How you can get cheap food with new app
TWO Byron Bay cafe's have jumped on board an initiative to provide affordable food to consumers.
Byron Corner Store in Jonson Street and 8ight Food in Fletcher Street are actively reducing the amount of food that gets thrown away every day by supporting the new anti food waste app, Y Waste .
CEO Ian Price said Y Waste was launched almost three weeks ago.
"The spirit in the concept is to reduce actual food waste, so customers can't order specific products and meals from the menu, but have to take what is actually left over (at the end of the day),” Mr Price said.
"The surplus products are placed in "magic” bags/boxes, and this is what the customer gets.
"The customer only knows that they are getting good value for their money, which could be $15 to $20 worth of food, and only paying for example $5 for it.”
"But it's not only food that we save from getting thrown away - we also save flowers and have started signing up florists to our app.”
More businesses in the region could be on board soon too, as he said they are getting a lot of enquiries from merchants on the Northern shores wanting to know how Y Waste can work for them.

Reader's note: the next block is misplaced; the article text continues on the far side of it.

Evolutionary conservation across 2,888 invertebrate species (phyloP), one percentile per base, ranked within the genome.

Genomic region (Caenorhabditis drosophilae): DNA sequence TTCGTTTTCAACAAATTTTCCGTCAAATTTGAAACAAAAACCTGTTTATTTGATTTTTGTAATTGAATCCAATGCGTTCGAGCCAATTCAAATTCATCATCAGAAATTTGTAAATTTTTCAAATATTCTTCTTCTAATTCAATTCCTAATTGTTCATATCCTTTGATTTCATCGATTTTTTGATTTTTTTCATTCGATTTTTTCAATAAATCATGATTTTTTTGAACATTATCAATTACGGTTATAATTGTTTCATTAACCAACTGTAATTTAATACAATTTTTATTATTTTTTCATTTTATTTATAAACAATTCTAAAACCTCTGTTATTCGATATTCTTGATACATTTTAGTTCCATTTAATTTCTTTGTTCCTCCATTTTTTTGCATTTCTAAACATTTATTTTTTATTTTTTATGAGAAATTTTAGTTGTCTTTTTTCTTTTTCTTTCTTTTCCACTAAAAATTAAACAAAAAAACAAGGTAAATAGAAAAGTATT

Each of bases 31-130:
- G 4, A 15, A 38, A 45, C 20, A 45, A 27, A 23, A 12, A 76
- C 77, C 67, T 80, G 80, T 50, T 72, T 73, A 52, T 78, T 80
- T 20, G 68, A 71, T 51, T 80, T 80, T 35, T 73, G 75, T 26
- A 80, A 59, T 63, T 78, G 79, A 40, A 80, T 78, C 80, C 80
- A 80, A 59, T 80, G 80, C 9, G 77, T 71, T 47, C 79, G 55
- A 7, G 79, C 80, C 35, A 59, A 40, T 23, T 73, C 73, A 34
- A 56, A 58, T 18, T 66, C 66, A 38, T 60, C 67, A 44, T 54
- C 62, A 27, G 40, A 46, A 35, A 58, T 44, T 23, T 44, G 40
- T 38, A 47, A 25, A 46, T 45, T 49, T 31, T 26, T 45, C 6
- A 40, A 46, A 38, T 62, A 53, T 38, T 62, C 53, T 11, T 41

Mr Price said in Australia retailers are throwing away over three million tons of processed/edible food every year, 80% of which is because it's simply not sold.
"There are various reasons for this but at the end of the day its an unnecessary waste if it could be put to better use, and it has a very negative impact on our environment,” he said.
Through Y Waste's network the food outlets can reach out to customers, who in return can come and pick up the delicious surplus food at a specified pick-up time, with considerable discount.
The food is paid for on the app and then subsequently settled with the merchants.
Mr Price said the extra revenue generated by the app was great for businesses as well.
"This is suitable for all kinds of outlets from the single small shop to the giant chains and all kinds of food such as sandwiches, cupcakes, doughnuts, pastry, bread, salads, hot & cold buffets, hot and cold restaurant meals, groceries from supermarkets,” he said.
He said often some food donated to charities gets thrown out as they have too much or is a health hazard.
"Y Waste allows the food vendor to both sell some surplus food of, and give some to charity or as an alternative the vendor could donate all proceeds from sales on Y Waste's app to charity.”